First, we must be careful to distinguish between the original intentions of the founders of any educational philosophy (e.g., Montessori, Waldorf, Reggio Emilia) and the variations in interpretation and practice of its followers. A visit to any two Montessori schools, for example, will reveal differing interpretations with often significantly differing outcomes. Given the variations in human personalities, how could one expect otherwise? Hence, to generalize about what one would experience in any particular school that has, say, Montessori or Waldorf in its name is somewhat risky.
That said, some of the basic attributes of each of these three philosophies, as well as the kind of “project-based” curricula of other school programs, are universally consistent and aligned with self-directed learning as it is defined on this site. Many children find their methods and materials useful for learning key concepts. In addition, there is some freedom of choice granted to the students. However, in the last analysis, the adults are still basically in charge of schedules, of the options that are available (as in the creation of Montessori’s “prepared environment”, with its specially designed materials, or Waldorf’s highly selective choice of what is, and is not, permitted for use), the music to be taught, etc. There is not the overall basic sense of openness and freedom of choice that exists in the self-directed learning life, where the school, community or family as a whole set the boundaries and enforce the rules.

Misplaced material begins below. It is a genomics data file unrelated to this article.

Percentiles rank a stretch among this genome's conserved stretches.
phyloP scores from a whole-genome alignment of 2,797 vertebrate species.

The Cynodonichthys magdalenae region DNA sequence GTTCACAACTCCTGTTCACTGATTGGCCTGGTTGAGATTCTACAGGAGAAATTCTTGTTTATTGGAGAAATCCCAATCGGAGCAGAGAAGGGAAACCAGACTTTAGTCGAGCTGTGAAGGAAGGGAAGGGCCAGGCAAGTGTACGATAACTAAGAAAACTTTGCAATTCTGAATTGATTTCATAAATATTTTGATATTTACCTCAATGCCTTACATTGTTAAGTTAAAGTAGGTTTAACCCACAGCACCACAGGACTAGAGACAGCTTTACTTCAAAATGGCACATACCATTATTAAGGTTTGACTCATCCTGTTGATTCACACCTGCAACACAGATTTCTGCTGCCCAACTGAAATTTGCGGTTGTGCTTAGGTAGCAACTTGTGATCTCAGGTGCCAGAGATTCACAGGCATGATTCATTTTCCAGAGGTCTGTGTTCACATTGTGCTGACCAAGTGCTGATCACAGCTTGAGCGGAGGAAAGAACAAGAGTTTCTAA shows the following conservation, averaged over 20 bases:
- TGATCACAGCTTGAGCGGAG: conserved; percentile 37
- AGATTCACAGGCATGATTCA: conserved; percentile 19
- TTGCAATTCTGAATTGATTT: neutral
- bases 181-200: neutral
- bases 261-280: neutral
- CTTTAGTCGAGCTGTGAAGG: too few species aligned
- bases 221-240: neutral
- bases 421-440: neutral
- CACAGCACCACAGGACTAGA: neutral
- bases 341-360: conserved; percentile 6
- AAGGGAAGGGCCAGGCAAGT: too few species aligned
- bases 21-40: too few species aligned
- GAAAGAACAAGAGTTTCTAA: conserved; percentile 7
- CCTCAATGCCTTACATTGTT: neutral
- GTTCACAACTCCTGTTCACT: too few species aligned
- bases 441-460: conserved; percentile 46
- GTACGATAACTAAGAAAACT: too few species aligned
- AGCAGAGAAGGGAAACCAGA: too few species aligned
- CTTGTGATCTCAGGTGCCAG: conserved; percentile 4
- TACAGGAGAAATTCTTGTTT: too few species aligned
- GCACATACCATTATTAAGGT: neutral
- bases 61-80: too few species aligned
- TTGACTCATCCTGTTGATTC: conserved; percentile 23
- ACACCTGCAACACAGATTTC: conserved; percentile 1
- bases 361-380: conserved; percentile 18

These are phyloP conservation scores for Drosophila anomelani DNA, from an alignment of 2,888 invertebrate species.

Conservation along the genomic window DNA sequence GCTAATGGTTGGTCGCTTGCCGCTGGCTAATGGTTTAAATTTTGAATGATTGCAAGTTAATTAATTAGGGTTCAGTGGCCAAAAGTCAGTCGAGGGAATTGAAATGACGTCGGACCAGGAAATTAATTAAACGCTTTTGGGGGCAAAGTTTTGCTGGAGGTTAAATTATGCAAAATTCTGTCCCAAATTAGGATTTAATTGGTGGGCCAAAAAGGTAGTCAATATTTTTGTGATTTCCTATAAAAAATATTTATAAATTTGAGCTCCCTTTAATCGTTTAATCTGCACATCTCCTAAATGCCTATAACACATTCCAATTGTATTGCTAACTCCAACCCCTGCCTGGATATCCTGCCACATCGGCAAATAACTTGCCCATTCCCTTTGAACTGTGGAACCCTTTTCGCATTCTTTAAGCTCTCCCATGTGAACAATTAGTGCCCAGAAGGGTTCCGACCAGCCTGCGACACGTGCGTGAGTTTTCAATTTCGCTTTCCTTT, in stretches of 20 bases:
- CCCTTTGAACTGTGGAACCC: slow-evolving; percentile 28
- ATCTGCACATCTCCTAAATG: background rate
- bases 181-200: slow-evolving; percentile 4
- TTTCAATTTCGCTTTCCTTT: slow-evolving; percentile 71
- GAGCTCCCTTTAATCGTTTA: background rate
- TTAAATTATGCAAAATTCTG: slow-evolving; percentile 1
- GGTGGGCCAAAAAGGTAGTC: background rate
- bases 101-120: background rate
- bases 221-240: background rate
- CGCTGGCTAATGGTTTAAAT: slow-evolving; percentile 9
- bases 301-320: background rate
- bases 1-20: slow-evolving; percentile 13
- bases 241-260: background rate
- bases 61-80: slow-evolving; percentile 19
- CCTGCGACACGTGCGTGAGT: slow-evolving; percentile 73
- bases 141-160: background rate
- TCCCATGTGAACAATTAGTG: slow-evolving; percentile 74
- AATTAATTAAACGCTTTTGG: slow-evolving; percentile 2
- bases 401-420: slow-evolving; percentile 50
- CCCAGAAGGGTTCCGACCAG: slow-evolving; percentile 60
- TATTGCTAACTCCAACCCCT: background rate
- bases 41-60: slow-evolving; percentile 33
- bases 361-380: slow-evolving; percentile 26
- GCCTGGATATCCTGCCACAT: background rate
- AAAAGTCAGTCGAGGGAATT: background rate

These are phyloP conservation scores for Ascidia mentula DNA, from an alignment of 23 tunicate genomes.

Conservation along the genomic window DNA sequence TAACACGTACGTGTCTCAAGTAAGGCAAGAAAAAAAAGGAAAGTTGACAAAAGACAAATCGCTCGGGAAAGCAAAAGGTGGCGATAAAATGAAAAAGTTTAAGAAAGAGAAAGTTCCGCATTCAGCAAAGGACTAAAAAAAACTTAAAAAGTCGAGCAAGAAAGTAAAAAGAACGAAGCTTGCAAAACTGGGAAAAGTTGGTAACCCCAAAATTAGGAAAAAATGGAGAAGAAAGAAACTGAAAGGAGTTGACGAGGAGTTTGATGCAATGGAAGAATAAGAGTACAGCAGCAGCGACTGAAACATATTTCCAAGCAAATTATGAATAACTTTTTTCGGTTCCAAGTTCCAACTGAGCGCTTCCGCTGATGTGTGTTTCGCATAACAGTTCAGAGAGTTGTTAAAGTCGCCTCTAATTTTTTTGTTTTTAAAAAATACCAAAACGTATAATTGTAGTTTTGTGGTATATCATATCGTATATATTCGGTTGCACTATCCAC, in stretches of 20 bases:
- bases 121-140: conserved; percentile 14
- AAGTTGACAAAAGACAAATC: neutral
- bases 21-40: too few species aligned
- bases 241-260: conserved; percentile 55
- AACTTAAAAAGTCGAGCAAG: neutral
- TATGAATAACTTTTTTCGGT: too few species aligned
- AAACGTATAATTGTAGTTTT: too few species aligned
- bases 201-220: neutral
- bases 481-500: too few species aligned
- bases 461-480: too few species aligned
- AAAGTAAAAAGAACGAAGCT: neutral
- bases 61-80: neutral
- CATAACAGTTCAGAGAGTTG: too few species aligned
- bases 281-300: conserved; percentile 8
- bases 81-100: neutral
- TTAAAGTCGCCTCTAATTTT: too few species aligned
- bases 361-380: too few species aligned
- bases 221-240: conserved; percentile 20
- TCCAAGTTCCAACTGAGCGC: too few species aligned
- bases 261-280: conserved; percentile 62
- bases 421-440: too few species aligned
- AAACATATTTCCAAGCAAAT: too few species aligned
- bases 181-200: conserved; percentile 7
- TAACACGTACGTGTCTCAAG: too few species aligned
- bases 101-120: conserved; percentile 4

Similarly, a certain method of learning is imposed on all of the youngsters (some of the children in a Montessori classroom can’t choose to follow the Waldorf way, or vice versa). As thoughtfully designed as any such approach might be, it is still relatively inflexible from the students’ perspective. This is how John Holt described the difference between the Open Classrooms that were once tried in American public schools—designed to incorporate many of the same principles as these other options—and traditional classrooms: In traditional classrooms, children were shown the hoops that they were expected to jump through; in the Open Classrooms, they hid the hoops behind a curtain. So even though it was unspoken, students nevertheless knew there was an agenda they were expected to follow. They were not as “free” as the teacher had suggested they were.
In the same way, there is far less room for true experimentation and exploration in a classroom that, by its design, has its own agenda. For those who value these opportunities, schools with such defined curricula and methods are likely to be too confining–for both the youth and the parent.
The best option is for people to arm themselves with information and then go see the different approaches for themselves. When that is not practical, they can at least watch videos and talk to people with experience.